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SALEM COMMUNITY HOSPITAL...Don’t let the bed bugs bite

July 3, 2011
Salem News

Reports of bed bugs, also known as Cimex lectularius, first indicated a widespread problem in the U.S. in 2006. This summer, experts are predicting further increases in bed bug infestations, which are often found in public places frequented by travelers.

Currently, the U.S. leader for bed bug infestation is New York City, where the bugs have rapidly multiplied. But Ohio has become one of the hardest hit states in the nation due to its relatively central position, which makes it a popular location for travelers inadvertently transporting the insects from one side of the country to another.

"Bed bugs are insects that don't like light and so they are active at night," explained Lyn Pethtel, Director of Quality Improvement and Infection Control at Salem Community Hospital. "The reason they are known as bed bugs is that these blood-sucking insects feed on people or animals while they sleep."

"Adult bed bugs have flat, rusty-red-colored oval bodies. They are about the size of an apple seed and are big enough to be easily seen, but often hide in cracks in furniture, floors, or walls. When bed bugs feed, their bodies swell and they become a brighter red color. They can live for several weeks, months or longer without feeding on a host."

"Most bed bug bites are initially painless, but later turn into large, itchy skin welts. Bite marks may appear anywhere from one to several days after the initial bite and are similar to that of a mosquito or a flea, but they don't have a red spot in the center like a flea bite. The marks may be random or appear in a straight line. Bed bugs are not considered to be dangerous; however, an allergic reaction to the bites may require medical attention."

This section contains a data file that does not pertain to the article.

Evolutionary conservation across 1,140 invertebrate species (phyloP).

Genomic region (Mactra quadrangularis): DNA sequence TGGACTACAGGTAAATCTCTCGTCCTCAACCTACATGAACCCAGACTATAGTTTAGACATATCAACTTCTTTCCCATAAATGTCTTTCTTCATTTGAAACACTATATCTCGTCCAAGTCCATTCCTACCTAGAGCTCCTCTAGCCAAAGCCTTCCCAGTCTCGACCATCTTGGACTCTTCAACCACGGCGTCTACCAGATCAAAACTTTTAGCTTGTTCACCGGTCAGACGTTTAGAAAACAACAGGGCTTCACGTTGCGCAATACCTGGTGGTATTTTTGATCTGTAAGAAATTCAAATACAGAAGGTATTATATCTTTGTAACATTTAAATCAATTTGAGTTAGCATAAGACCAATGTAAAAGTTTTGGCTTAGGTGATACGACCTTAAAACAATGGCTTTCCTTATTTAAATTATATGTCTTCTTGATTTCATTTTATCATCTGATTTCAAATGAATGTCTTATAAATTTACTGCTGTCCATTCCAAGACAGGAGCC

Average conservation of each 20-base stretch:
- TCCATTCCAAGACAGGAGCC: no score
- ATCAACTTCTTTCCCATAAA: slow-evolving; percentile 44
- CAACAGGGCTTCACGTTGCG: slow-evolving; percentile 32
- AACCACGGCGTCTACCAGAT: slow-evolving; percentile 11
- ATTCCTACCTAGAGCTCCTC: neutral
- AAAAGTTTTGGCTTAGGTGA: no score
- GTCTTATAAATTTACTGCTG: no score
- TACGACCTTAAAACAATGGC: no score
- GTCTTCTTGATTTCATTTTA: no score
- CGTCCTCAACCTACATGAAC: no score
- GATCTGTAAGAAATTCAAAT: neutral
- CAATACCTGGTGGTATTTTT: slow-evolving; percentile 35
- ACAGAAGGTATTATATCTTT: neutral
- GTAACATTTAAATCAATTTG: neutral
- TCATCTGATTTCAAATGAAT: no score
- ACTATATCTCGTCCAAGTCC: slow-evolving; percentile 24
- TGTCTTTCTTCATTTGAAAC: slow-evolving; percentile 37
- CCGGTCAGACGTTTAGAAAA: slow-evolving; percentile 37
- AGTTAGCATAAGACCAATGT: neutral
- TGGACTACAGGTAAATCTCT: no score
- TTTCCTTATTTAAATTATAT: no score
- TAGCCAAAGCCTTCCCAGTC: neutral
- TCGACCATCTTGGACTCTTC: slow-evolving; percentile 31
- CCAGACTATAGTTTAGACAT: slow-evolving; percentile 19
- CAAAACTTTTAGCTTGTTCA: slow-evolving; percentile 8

What To Look For

"Bed bug infestations usually occur around or near the areas where people sleep," Lyn continued, "such as apartments, hotels, cruise ships, or college dorm rooms. Bed bugs hide during the day in places like mattress seams, box springs, headboards, dresser tables, behind wallpaper, or in clutter around a bed. Bed bugs have been shown to be able to travel over 100 feet in a night, but tend to live within eight feet of where people sleep."

"They are usually transported from place to place in the seams and folds of luggage, bedding, furniture, or may be carried on a person's clothing, purse or wherever they can hide. Those who travel frequently or share living quarters where other people have previously slept, have a higher risk of being bitten or spreading a bed bug infestation."

"One of the easiest ways to identify a bed bug infestation is by the tell-tale bite marks on a person's face, neck, arms, hands, or other body parts," Ms. Pethtel added. "However, these bite marks may take as long as 14 days to develop in some people, so it is important to look for other clues when determining if bed bugs have infested an area."

These signs may include:

- Bed bugs seen in the folds of mattresses and sheets

- Rusty-colored blood spots from blood-filled fecal material that bed bugs excrete